On Monday -- following a New York Times
editorial that many saw as a "hit piece"
on Apple CEO Tim Cook's leadership, designed to crimp the stock's recent growth
-- investment firm UBS issued an unusual vote of confidence in Cook's leadership, calling him "the right man for the time" and saying "we think Cook-doubters will be proven wrong" in a note to investors. The investment firm has maintained a "buy" rating on Apple's stock, predicting a 12-month target of $100 per share, which it is within striking distance of now.
Analyst Steve Milunovich echoed other pro-Apple observers, who believe Jobs chose his successor well -- based on growth of the company over the last 15 years from a niche player with big ambitions to a blockbuster powerhouse and influential market leader in nearly every area it competes in. Apple's Mac is the most popular "premium" brand of computer (defined as being priced over $1,000), the MacBook Pro is the top-selling individual brand of notebook, the iPhone the most popular single brand of smartphone (and top "premium" smartphone), and the iPad the clear dominator in tablets. Apple is king of the mobile enterprise market, and even its former "hobby" Apple TV has become the leading set-top box.
The workforce and revenue of the company has grown exponentially since Jobs' return in 1997 -- from $7 billion then to just under $171 billion in 2013 -- and has continued to experience strong growth since Jobs' death in 2011, when the company saw $108 billion in sales. Jobs himself oversaw the shift from the creative-led management team he brought with him from NeXT that was focused on innovation alone to a more balanced approach that valued operations and customer experience as highly -- or more so -- as an endless stream of new shiny objects. Few of the executives that came with Jobs in 1996-97 are still with the company. Cook might not have been the right guy for the job in 1997, but he's perfect for the job today
Milunovich recently met with Cook, and praised the CEO for taking the company in directions that the analyst felt were more in line with the company Apple has become. During the meeting, Cook explained his reasoning for merging the leadership of Apple's iOS and OS X software teams, introducing greater cooperation and efficiency. The impressive number of new features and intersecting technologies seen in this summer's OS X Yosemite and iOS 8 would appear to show definitively that the move was a sound one.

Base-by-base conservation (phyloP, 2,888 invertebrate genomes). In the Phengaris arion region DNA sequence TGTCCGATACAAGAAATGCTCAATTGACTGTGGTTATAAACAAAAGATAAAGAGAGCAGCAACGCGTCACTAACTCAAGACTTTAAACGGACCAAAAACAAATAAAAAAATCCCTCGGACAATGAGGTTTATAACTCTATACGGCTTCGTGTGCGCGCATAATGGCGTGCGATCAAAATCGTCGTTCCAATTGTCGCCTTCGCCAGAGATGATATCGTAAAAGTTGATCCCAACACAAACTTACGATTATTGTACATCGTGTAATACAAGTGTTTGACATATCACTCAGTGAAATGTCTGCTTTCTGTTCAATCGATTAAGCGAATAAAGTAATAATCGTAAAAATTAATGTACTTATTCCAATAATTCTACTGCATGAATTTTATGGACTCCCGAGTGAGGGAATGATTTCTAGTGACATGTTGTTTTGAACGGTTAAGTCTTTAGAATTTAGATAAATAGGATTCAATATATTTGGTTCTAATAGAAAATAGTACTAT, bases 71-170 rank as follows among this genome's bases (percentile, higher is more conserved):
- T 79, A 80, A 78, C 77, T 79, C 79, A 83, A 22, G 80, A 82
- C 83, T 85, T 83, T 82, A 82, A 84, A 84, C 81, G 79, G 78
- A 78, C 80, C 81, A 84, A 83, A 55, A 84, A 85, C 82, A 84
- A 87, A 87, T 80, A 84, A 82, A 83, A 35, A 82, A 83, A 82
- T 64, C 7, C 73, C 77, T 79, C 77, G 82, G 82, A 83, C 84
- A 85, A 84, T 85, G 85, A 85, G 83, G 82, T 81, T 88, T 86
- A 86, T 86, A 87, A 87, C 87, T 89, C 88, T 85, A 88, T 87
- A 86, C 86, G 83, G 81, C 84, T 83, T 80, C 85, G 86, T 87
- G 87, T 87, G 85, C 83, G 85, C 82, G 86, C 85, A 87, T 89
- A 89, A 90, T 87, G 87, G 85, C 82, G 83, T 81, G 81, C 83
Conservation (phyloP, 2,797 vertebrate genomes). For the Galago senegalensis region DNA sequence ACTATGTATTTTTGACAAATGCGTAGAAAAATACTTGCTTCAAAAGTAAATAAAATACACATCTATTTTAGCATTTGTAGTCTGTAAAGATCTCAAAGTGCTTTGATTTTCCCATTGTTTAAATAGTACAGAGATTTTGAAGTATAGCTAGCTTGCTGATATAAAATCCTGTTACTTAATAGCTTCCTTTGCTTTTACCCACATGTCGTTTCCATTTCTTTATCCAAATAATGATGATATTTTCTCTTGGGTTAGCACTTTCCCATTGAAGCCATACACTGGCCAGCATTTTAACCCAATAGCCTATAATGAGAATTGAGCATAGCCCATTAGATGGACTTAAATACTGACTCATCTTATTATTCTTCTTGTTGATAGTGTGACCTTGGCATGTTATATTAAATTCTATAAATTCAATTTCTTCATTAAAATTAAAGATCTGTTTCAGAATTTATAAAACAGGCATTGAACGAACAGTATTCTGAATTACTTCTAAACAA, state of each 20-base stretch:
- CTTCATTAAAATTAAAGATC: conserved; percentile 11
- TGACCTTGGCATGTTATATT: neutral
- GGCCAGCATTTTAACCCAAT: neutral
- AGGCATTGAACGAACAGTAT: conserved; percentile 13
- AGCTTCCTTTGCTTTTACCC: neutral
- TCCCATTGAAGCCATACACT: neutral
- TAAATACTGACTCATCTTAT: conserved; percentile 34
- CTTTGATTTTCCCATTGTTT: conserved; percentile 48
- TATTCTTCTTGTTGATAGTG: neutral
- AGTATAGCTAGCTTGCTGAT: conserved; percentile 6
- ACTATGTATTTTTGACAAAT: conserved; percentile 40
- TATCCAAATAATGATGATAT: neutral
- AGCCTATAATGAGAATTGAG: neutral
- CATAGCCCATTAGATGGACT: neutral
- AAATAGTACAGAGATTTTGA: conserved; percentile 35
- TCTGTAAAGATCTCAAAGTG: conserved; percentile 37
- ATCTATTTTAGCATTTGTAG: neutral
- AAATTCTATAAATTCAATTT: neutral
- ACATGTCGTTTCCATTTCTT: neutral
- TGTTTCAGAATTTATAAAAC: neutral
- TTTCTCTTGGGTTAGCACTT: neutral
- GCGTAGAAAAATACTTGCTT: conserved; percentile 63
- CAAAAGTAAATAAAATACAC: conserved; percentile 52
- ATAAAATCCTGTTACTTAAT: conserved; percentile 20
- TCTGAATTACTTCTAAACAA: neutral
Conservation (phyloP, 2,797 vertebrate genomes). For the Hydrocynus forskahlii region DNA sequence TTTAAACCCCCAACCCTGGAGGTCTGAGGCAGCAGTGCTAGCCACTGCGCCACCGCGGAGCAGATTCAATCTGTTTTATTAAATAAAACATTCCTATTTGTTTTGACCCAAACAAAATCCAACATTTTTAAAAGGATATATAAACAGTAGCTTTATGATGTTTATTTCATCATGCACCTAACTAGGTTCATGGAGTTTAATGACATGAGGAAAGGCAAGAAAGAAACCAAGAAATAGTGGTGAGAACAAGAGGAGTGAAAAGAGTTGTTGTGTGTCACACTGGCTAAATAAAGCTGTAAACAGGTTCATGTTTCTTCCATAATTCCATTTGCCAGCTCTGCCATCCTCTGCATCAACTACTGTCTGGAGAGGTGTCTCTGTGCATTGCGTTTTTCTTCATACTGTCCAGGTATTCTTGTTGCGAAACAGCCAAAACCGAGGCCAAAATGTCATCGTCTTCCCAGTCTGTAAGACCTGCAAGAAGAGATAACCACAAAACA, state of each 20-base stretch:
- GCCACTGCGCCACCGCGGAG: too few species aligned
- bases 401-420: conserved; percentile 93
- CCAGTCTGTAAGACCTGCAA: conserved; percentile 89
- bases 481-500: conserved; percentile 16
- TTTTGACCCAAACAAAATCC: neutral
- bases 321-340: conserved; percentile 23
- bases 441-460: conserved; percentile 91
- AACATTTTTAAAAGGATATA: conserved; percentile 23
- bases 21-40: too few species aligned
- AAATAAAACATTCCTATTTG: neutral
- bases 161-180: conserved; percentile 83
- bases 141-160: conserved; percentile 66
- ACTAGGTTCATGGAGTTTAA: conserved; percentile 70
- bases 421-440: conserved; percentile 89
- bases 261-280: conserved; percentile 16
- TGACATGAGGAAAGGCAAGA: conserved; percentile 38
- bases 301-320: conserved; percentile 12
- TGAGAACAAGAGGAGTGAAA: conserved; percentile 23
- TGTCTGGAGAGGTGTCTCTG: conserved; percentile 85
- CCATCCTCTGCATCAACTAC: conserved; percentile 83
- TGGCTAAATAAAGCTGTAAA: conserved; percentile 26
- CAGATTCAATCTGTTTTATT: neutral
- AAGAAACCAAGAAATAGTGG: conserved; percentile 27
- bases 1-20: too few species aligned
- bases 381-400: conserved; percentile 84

While some pundits continue to doubt that Apple will see innovation and growth on the scale accomplished during Jobs' second reign at Apple, Milunovich believes Apple remains focused on making great products, even to the exclusion of a quick return on investment, which he sees as a path to "remarkable new market innovation success." The path Apple treads is not without risk or failure, but it leads to true innovation and unpredictable ends rather than the safer course of simply burnishing and refining a previous best-seller in the hopes of rekindling interest.
Critics have pointed out that Apple has not had another daring, all-new product since the iPad, originally introduced in 2010. Apple's record of such hits is actually quite sparse considering the long history of the company: the Apple II, the Mac, the iPod, the iPhone and the iPad (not counting Apple's innumerable software innovations) have spanned the course of 38 years -- an average "innovation gap" of 7.6 years. Most other tech companies, it must be noted, are not held to the same standard at all.
While getting no confirmation of any new products from Cook, Milunovich believes the company will again do exceptionally well in the second half of the year, continuing to dominate the holiday buying season with new versions of its iPhone and iPad products, along with possible new launches including the "iWatch" health and fitness wearble, and potentially a revamped Apple TV or other products and services.